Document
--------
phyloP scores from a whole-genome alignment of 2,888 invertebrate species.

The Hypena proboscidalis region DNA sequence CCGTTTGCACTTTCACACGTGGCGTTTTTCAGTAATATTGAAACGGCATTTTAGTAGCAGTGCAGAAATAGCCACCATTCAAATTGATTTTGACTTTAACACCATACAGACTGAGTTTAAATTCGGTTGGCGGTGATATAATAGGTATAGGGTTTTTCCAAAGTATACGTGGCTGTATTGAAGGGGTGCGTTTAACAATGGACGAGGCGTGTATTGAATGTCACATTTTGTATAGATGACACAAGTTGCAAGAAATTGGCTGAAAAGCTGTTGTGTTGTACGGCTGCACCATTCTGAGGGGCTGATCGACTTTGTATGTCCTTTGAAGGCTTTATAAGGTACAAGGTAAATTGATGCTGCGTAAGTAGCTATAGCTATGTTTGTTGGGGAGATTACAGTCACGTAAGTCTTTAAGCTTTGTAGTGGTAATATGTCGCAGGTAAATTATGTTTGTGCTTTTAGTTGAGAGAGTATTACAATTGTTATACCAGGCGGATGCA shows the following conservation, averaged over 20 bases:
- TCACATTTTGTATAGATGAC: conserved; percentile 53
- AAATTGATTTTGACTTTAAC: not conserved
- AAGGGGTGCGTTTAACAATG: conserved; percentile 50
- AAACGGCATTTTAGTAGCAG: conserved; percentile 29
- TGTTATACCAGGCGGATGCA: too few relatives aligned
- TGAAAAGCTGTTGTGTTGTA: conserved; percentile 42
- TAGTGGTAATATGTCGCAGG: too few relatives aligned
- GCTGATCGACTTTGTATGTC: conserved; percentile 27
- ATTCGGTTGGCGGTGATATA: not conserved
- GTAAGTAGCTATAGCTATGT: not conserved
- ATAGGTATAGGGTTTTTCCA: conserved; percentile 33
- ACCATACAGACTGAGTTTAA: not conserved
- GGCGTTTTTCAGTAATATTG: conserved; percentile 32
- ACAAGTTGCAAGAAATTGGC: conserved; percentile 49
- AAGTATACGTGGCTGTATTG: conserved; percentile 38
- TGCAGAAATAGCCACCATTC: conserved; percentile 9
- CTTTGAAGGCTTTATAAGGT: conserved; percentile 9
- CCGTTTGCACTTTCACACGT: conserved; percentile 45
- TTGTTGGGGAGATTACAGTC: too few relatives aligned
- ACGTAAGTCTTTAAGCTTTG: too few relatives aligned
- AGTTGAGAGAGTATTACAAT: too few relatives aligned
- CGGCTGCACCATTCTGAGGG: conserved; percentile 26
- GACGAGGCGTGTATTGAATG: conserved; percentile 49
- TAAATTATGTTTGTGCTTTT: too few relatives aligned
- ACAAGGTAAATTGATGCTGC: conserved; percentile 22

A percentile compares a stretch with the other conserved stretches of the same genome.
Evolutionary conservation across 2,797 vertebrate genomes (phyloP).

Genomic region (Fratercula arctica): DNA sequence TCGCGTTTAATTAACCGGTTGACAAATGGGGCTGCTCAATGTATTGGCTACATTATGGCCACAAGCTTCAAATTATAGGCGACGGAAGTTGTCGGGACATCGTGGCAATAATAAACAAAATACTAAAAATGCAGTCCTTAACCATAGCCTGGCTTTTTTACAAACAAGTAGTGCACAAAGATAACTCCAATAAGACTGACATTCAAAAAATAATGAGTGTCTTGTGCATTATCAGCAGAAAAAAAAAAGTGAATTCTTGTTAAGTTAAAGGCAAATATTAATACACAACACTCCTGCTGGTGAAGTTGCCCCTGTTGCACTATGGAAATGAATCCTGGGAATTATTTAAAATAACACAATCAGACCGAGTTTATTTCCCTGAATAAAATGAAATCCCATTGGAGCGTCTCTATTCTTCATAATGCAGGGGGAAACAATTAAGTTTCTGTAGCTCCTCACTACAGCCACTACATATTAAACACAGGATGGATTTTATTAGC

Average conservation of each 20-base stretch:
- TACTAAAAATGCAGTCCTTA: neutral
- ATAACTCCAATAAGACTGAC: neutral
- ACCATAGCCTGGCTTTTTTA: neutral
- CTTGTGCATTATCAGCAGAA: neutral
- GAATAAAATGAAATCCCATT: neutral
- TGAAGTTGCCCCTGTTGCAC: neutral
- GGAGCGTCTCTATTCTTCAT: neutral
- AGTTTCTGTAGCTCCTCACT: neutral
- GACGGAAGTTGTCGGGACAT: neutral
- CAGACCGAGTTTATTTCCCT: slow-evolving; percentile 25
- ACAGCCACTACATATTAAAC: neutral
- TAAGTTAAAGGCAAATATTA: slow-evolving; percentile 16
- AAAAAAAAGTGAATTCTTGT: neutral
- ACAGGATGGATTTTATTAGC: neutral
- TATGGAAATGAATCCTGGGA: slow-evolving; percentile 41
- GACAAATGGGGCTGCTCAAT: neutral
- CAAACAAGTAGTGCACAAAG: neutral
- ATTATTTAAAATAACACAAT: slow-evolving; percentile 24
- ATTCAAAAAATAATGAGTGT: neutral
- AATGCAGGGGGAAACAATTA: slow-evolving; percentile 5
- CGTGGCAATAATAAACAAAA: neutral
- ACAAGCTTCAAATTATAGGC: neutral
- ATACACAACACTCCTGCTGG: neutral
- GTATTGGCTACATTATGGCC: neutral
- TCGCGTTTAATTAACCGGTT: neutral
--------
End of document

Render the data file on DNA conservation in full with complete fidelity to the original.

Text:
phyloP scores from a whole-genome alignment of 2,888 invertebrate species.

The Hypena proboscidalis region DNA sequence CCGTTTGCACTTTCACACGTGGCGTTTTTCAGTAATATTGAAACGGCATTTTAGTAGCAGTGCAGAAATAGCCACCATTCAAATTGATTTTGACTTTAACACCATACAGACTGAGTTTAAATTCGGTTGGCGGTGATATAATAGGTATAGGGTTTTTCCAAAGTATACGTGGCTGTATTGAAGGGGTGCGTTTAACAATGGACGAGGCGTGTATTGAATGTCACATTTTGTATAGATGACACAAGTTGCAAGAAATTGGCTGAAAAGCTGTTGTGTTGTACGGCTGCACCATTCTGAGGGGCTGATCGACTTTGTATGTCCTTTGAAGGCTTTATAAGGTACAAGGTAAATTGATGCTGCGTAAGTAGCTATAGCTATGTTTGTTGGGGAGATTACAGTCACGTAAGTCTTTAAGCTTTGTAGTGGTAATATGTCGCAGGTAAATTATGTTTGTGCTTTTAGTTGAGAGAGTATTACAATTGTTATACCAGGCGGATGCA shows the following conservation, averaged over 20 bases:
- TCACATTTTGTATAGATGAC: conserved; percentile 53
- AAATTGATTTTGACTTTAAC: not conserved
- AAGGGGTGCGTTTAACAATG: conserved; percentile 50
- AAACGGCATTTTAGTAGCAG: conserved; percentile 29
- TGTTATACCAGGCGGATGCA: too few relatives aligned
- TGAAAAGCTGTTGTGTTGTA: conserved; percentile 42
- TAGTGGTAATATGTCGCAGG: too few relatives aligned
- GCTGATCGACTTTGTATGTC: conserved; percentile 27
- ATTCGGTTGGCGGTGATATA: not conserved
- GTAAGTAGCTATAGCTATGT: not conserved
- ATAGGTATAGGGTTTTTCCA: conserved; percentile 33
- ACCATACAGACTGAGTTTAA: not conserved
- GGCGTTTTTCAGTAATATTG: conserved; percentile 32
- ACAAGTTGCAAGAAATTGGC: conserved; percentile 49
- AAGTATACGTGGCTGTATTG: conserved; percentile 38
- TGCAGAAATAGCCACCATTC: conserved; percentile 9
- CTTTGAAGGCTTTATAAGGT: conserved; percentile 9
- CCGTTTGCACTTTCACACGT: conserved; percentile 45
- TTGTTGGGGAGATTACAGTC: too few relatives aligned
- ACGTAAGTCTTTAAGCTTTG: too few relatives aligned
- AGTTGAGAGAGTATTACAAT: too few relatives aligned
- CGGCTGCACCATTCTGAGGG: conserved; percentile 26
- GACGAGGCGTGTATTGAATG: conserved; percentile 49
- TAAATTATGTTTGTGCTTTT: too few relatives aligned
- ACAAGGTAAATTGATGCTGC: conserved; percentile 22

A percentile compares a stretch with the other conserved stretches of the same genome.
Evolutionary conservation across 2,797 vertebrate genomes (phyloP).

Genomic region (Fratercula arctica): DNA sequence TCGCGTTTAATTAACCGGTTGACAAATGGGGCTGCTCAATGTATTGGCTACATTATGGCCACAAGCTTCAAATTATAGGCGACGGAAGTTGTCGGGACATCGTGGCAATAATAAACAAAATACTAAAAATGCAGTCCTTAACCATAGCCTGGCTTTTTTACAAACAAGTAGTGCACAAAGATAACTCCAATAAGACTGACATTCAAAAAATAATGAGTGTCTTGTGCATTATCAGCAGAAAAAAAAAAGTGAATTCTTGTTAAGTTAAAGGCAAATATTAATACACAACACTCCTGCTGGTGAAGTTGCCCCTGTTGCACTATGGAAATGAATCCTGGGAATTATTTAAAATAACACAATCAGACCGAGTTTATTTCCCTGAATAAAATGAAATCCCATTGGAGCGTCTCTATTCTTCATAATGCAGGGGGAAACAATTAAGTTTCTGTAGCTCCTCACTACAGCCACTACATATTAAACACAGGATGGATTTTATTAGC

Average conservation of each 20-base stretch:
- TACTAAAAATGCAGTCCTTA: neutral
- ATAACTCCAATAAGACTGAC: neutral
- ACCATAGCCTGGCTTTTTTA: neutral
- CTTGTGCATTATCAGCAGAA: neutral
- GAATAAAATGAAATCCCATT: neutral
- TGAAGTTGCCCCTGTTGCAC: neutral
- GGAGCGTCTCTATTCTTCAT: neutral
- AGTTTCTGTAGCTCCTCACT: neutral
- GACGGAAGTTGTCGGGACAT: neutral
- CAGACCGAGTTTATTTCCCT: slow-evolving; percentile 25
- ACAGCCACTACATATTAAAC: neutral
- TAAGTTAAAGGCAAATATTA: slow-evolving; percentile 16
- AAAAAAAAGTGAATTCTTGT: neutral
- ACAGGATGGATTTTATTAGC: neutral
- TATGGAAATGAATCCTGGGA: slow-evolving; percentile 41
- GACAAATGGGGCTGCTCAAT: neutral
- CAAACAAGTAGTGCACAAAG: neutral
- ATTATTTAAAATAACACAAT: slow-evolving; percentile 24
- ATTCAAAAAATAATGAGTGT: neutral
- AATGCAGGGGGAAACAATTA: slow-evolving; percentile 5
- CGTGGCAATAATAAACAAAA: neutral
- ACAAGCTTCAAATTATAGGC: neutral
- ATACACAACACTCCTGCTGG: neutral
- GTATTGGCTACATTATGGCC: neutral
- TCGCGTTTAATTAACCGGTT: neutral